In our class discussion of free will and determinism, I was frequently reminded of “god-of-the-gaps” arguments, where gaps in science are explainable by something supernatural. Instead of science and religion, though, what if the concept of free will is the supernatural, the god, in the gaps of causality? Perhaps free will is a purely human construct, while causality is an unfathomably complex natural construct.
For free will to exist in philosophy, there must be some conflict in understanding causality. With some basic arguments from Hume and Kant, I can understand that humans’ perspective of causality could be the relational product of the mind’s organization of observations and time. The source of these observations may well be a priori, attributing causality to a universal perspective, but such universal causality is not necessarily what is observed by one person. That is, influences outside of what a human can understand or observe may be involved, and observable causality would be relative to the observer. What is observable and follows a person’s understanding of causality may have to have a certain outcome, such as water boiling after being heated to above its boiling point. Similarly, an observed event may not follow any experienced or understood series of events, and it would seem the agents are capable of free will, such as someone suddenly deciding to make tea. Could it therefore be possible that free will only describes events not following the observer’s understood causality?
Causality is a natural construct that exists outside the realm of human cognition and philosophy, attributable to models such as mathematics. I assert that though independent events may not cause an effect, an event cannot occur without an impetus. Causality is thus a surjective function of events in the domain of physically possible events that yields subsequent events. If all the values from the domain of causal events are not known to an observer, then causality cannot be assumed when a subsequent effect occurs, and thus the observer may attribute the result to free will. However, a separate, supernatural domain, such as dualism’s mind or soul, must exist to allow an effect to have no cause and a will effectively free from external influence in order to maintain the surjection.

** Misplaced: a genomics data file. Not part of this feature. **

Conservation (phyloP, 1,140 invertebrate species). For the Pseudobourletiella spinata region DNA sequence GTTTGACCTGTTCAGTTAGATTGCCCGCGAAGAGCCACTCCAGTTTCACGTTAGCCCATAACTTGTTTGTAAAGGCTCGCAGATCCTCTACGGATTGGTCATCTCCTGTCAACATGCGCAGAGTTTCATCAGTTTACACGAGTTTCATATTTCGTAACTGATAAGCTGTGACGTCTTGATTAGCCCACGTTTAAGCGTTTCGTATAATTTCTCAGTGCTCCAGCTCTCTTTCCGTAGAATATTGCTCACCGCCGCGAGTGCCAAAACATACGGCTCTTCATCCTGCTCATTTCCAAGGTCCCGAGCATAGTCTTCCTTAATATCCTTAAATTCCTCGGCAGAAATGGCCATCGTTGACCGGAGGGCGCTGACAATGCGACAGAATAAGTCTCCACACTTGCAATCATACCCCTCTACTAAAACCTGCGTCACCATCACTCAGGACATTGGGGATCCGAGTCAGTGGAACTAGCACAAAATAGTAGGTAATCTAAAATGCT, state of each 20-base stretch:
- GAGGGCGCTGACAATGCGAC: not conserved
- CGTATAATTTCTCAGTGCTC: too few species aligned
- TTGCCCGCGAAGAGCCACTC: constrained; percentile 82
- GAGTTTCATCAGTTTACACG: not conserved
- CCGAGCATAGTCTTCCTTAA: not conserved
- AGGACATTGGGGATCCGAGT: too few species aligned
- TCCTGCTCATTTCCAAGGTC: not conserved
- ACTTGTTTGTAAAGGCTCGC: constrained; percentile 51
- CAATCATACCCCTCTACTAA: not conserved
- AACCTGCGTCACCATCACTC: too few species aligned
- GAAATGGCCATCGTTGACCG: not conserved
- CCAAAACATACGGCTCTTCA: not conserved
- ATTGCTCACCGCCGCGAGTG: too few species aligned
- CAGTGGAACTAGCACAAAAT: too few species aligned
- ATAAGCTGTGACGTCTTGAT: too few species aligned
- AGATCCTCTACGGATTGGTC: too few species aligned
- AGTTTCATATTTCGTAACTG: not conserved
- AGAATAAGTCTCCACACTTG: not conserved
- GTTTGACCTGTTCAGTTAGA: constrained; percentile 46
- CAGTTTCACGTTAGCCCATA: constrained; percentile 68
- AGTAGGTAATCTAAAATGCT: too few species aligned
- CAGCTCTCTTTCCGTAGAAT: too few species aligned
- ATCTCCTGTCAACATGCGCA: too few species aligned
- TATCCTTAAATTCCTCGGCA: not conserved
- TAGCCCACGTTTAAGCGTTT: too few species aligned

Instead, free will is a facet of computational neuroscience, or how brain function processes information via chemicals and electrical impulses. This chaotic cognitive process yields a successively smaller (decreasing cardinality) set of decisions when presented with reasonable events; such decisions may be an immediate physical reaction or memory. The torrent of data of events must require some sort of memory to process in non-real-time; however, considering the volume of computations and finite storage capability of the brain, such memory is probably highly volatile. Once a decision is reached, any data remnance from these computations could then be mentally reassembled via the gestalt effect to formulate a perceived cause for the effective decision. Free will, as I see it, is an illusion of the imaginary lines between points of familiar data.